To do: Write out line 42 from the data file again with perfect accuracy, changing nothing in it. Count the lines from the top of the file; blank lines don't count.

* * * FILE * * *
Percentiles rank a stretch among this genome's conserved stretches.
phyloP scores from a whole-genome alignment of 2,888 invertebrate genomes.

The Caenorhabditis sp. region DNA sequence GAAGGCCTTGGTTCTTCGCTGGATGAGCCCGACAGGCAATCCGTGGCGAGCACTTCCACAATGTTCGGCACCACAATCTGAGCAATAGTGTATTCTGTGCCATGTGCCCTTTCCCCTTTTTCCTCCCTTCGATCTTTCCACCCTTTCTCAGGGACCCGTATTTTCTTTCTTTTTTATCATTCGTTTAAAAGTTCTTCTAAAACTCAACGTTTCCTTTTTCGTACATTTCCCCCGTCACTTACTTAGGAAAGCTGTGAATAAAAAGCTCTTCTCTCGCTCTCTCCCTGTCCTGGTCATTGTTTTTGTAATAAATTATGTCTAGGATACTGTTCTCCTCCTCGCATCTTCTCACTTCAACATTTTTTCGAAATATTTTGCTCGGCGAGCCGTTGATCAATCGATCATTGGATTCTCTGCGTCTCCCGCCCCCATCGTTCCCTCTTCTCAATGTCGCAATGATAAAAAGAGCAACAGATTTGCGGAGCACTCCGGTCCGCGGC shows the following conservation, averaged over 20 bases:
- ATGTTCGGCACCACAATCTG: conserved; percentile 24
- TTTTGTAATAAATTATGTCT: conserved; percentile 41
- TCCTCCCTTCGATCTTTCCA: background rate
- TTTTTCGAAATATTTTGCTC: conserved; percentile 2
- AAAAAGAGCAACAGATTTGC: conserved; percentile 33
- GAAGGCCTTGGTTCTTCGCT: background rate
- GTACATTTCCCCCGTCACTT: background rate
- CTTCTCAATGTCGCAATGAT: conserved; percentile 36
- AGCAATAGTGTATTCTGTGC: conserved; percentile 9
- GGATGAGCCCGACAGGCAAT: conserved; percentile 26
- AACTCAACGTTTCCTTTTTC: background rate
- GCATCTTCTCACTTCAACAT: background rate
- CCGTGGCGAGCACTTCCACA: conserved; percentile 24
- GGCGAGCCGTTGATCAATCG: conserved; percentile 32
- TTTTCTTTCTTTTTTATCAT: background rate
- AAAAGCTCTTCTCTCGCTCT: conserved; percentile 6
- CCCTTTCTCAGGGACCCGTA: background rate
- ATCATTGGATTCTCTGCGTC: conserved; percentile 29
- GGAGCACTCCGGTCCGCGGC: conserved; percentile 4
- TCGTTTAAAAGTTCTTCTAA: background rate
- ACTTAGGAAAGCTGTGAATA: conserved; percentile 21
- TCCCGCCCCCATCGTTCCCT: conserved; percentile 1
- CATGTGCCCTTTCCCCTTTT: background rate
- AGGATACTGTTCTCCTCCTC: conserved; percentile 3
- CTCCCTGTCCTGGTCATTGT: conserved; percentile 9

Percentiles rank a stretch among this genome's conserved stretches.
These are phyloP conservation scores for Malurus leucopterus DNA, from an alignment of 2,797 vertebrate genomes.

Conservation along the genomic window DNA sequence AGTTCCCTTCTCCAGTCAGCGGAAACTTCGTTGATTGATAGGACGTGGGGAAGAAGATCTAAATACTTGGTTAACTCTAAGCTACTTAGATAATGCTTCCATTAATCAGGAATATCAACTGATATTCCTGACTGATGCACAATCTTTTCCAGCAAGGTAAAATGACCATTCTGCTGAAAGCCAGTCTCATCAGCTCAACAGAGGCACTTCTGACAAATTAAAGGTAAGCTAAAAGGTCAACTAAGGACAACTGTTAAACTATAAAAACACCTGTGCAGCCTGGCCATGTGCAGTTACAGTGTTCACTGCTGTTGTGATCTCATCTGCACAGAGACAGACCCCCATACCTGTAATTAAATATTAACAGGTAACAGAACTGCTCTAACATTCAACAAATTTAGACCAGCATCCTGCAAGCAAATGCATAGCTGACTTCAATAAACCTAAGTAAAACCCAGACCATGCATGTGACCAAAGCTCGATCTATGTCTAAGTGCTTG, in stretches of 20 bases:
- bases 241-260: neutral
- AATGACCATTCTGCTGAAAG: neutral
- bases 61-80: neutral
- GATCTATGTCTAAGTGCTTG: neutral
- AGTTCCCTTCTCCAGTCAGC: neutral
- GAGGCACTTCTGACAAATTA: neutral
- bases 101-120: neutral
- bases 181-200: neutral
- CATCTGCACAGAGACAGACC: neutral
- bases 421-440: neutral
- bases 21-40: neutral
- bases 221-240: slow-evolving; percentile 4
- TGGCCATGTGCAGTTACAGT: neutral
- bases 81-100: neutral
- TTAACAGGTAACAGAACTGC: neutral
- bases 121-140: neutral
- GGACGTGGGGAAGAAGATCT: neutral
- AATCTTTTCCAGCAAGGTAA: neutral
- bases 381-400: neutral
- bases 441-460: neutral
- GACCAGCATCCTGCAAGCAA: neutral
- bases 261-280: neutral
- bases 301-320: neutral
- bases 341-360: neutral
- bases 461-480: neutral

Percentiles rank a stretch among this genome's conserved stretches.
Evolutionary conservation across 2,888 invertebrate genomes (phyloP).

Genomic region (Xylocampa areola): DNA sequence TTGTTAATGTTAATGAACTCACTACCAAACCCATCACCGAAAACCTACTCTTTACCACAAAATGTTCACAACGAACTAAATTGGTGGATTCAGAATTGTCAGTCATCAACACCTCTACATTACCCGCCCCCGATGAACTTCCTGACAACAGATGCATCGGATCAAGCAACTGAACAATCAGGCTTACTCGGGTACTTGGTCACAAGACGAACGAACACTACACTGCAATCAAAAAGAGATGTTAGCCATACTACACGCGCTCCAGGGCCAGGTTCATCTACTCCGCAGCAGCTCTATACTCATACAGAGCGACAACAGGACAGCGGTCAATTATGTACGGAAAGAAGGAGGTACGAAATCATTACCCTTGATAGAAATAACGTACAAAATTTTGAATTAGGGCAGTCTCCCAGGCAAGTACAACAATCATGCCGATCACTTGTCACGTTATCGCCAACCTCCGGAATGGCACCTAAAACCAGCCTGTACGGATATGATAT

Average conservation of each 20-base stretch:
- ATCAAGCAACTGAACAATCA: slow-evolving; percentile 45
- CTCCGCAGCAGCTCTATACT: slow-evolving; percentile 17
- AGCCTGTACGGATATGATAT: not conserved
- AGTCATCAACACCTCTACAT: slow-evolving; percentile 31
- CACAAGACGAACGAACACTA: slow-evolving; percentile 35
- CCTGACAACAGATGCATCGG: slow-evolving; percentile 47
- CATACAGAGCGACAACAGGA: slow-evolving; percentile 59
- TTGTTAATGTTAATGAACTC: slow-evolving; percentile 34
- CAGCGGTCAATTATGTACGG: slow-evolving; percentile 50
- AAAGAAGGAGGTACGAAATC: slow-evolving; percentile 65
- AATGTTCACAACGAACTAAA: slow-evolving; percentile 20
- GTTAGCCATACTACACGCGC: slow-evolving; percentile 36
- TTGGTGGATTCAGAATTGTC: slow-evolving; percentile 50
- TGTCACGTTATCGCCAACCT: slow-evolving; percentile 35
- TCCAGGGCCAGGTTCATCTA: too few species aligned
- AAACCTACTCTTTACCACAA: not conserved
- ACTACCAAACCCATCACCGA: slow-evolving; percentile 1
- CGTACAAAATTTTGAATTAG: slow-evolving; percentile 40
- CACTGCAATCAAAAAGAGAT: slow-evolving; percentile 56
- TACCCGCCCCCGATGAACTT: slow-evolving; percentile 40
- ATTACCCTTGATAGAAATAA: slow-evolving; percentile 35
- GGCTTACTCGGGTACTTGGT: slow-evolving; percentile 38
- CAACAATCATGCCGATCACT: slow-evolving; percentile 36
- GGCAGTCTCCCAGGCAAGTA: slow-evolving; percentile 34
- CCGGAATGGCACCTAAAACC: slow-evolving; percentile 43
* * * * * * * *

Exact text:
- bases 21-40: neutral